While Everesting, DIY gravel, and other solo challenges have caught the imagination of many cyclists, Jamie Wilkins recently completed a long-distance quest of another sort: He rode 440 miles across France to propose. (Spoiler alert: She said yes.)
I caught up with Wilkins after his ride from the Pyrenees in Southern France all the way north to Alençon, to ask about his choices of gear and nutrition, what problems if any he had, and how in the world this whole idea came about in the first place.
(Full disclosure, I used to work with Jamie at another cycling publisher, and was well-aware of his penchant for mega rides.)
First off, the why. Wilkins and his now-fiancée Kitt Blackman have been living together for some time in southern France where they operate the cycling tourism B&B Escape to the Pyrenees. Both are British.
“Kitt had been visiting back in the U.K. and then got stuck there because of COVID-19, so we hadn’t seen each other for five months,” Wilkins said. “Travel restrictions finally lifted last week so she could drive back out. It’s a long way so it needs at least one overnight stay and I wanted to see her sooner and help with the driving, so I thought I could ride north to meet her and maybe try to do so in one hit. We met in Alençon, 50km north of Le Mans. We arrived within minutes of each other and the sky cleared just in time.”
Okay, so that’s the logistics of how it happened, but what about the why of the whole idea?
“I only decided to propose at the end once I’d set off,” he said. “I’d had a different plan since the new year, but COVID put paid to that. Then I realized what a unique moment we were making and it was perfect. When a girl motivates you to ride over 700km, you know she’s special. It’s all I was thinking about as I rode.”
Prior to this odyssey, Wilkins’ longest ride had been 374km, done as training for this ride.
“I had five weeks to train after the lockdown ended, which is also about when I thought of this idea,” he said. “Before that, it was turbo [indoor trainer], and garden cyclocross.”
For food, Wilkins packed a small pantry worth in his various bags.
“Ridiculously, I took too much food! I set off with 15 large rice cakes (some leftover chicken and spinach risotto, plus bacon and egg ‘Feed Zone‘) but by the second day I couldn’t face another and they’d been out of the fridge a long time so I threw some away,” he said. “I also took a bag of dates (which I didn’t eat), 28 Snickers (yes, 28), plus a couple of caffeine gels and a tub of drink mix which took a lot of space but meant I could also drink carbs and have electrolytes too.”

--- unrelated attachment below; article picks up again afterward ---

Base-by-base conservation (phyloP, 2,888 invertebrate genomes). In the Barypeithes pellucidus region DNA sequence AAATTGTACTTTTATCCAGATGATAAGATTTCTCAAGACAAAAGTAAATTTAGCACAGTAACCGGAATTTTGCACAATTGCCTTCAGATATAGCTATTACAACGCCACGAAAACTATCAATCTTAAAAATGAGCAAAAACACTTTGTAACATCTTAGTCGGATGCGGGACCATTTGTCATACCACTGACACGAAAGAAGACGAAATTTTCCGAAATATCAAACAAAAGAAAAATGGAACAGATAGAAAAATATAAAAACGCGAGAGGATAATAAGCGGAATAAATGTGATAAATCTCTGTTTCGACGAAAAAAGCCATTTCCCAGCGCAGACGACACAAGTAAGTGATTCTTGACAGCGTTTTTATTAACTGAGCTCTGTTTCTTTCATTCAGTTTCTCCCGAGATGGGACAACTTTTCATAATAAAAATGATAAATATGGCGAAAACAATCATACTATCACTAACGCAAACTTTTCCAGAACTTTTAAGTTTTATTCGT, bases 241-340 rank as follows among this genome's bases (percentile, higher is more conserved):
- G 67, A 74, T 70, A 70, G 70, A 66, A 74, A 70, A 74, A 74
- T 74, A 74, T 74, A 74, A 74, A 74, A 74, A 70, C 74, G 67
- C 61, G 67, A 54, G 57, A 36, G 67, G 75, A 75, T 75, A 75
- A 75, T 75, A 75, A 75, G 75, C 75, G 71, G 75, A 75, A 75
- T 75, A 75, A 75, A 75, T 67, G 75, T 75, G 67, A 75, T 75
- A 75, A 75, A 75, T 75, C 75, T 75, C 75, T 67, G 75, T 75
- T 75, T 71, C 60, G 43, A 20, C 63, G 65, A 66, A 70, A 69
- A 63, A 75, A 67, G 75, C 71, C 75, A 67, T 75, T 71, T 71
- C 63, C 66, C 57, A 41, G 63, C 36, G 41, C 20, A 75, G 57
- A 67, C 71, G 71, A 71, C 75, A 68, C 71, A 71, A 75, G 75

Restocking on the road was a concern for Wilkins, as much of France shuts down after 8 p.m. He had read that cemeteries have drinking water taps, but discovered that those are locked up at night, too.
“I found a farm with a water pump right by the road at 10 p.m. and asked someone in a village for a refill at 1:30 a.m. as they were dropped off at their house just as I passed,” he said. “Lucky, really.”
Jamie Wilkins’ 440-mile proposal ride gear list
Bags: 8L seat bag, with a homemade support to stop it from swinging; 1L top tube bag against the seatpost for food, a smaller one against the stem with an auxiliary battery pack, and a couple of bars; 76projects Piggy toolbag strap-mounted between the bottles. 9 pockets (jersey, gilet, jacket) all stuffed at the start.
Lights: Light& Motion Stella 500 front light just made it through the night. I timed the battery on each mode at home but forgot to allow for it being colder. SeeSense strobes, 1 front for dusk/dawn, 2 rears plus a L&M rear.
Bike: 2015 Ridley Noah SL, ENVE 7.8s, SRM, Q-Rings, Schwalbe Pro One tubeless, ENVE Aero Road bar and TT extensions, S-Works Power saddle
Tools: mini-pump, CO2s, tubes, levers, chain tool, multi-tool, quick-link, valve extender, tubeless plugs, tube patches, zip ties, chain lube
Clothing and gear: Lots of my rides beforehand were spent going through all my favorite gear to find the absolute most comfortable. For example, I’ve always loved my Giro Empires but after seven hours on a training ride they began to hurt. I set off in: Verge custom Escape to the Pyrenees jersey and gilet, CHPT3 base layer, Sportful BodyFit Pro LTD bibshort, mitts and socks, Isadore knee warmers, Louis Garneau Course Airlite (2016) shoes, Ekoi Rain Stop gabba-type jacket (crap but hi-vis), Smith Pivlock glasses, MET Mantra helmet. In my bag I had Castelli Tempesta rain jacket and overshort (very grateful for both), Sportful long sleeve base layer, Castelli Lightness FF gloves, clear lens, USB charger and cables, baby wipes, face mask, Castelli winter headband, neck buff, extra chamois cream, ibuprofen, water purifying tablets, and compression leggings in a dry bag for after.
Problems on the road – and a rematch?
Per the spoiler alert, Jamie made it to Alençon, and Kitt said yes. So all’s well that ends well. But the journey wasn’t without its challenges.
“It rained about 20 times, so there were loads of stops to put on or remove a jacket, my feet were wet for nearly the whole thing (socks dry, shoes don’t), and I was wet through and cold all night, which sucked,” he said. “My knees started hurting a lot after about 12 hours. I had a puncture that sealant couldn’t fix, then a tubeless plug also failed, so I put a tube in. The valve extender didn’t fit well with my CO2 head or pump, though — it worked but was tricky. Then the valve extender somehow got bent and leaned slightly on the valve inside the rim, leaking air. I only realized this afterward. I thought I had two more punctures and lost loads of time battling this stupid problem, and probably lost more time riding a soft tire for ages. This alone makes me want to do something similar again just to have a less faffy run at it.”
Perhaps the second run could be for an anniversary celebration. Congratulations to the happy couple.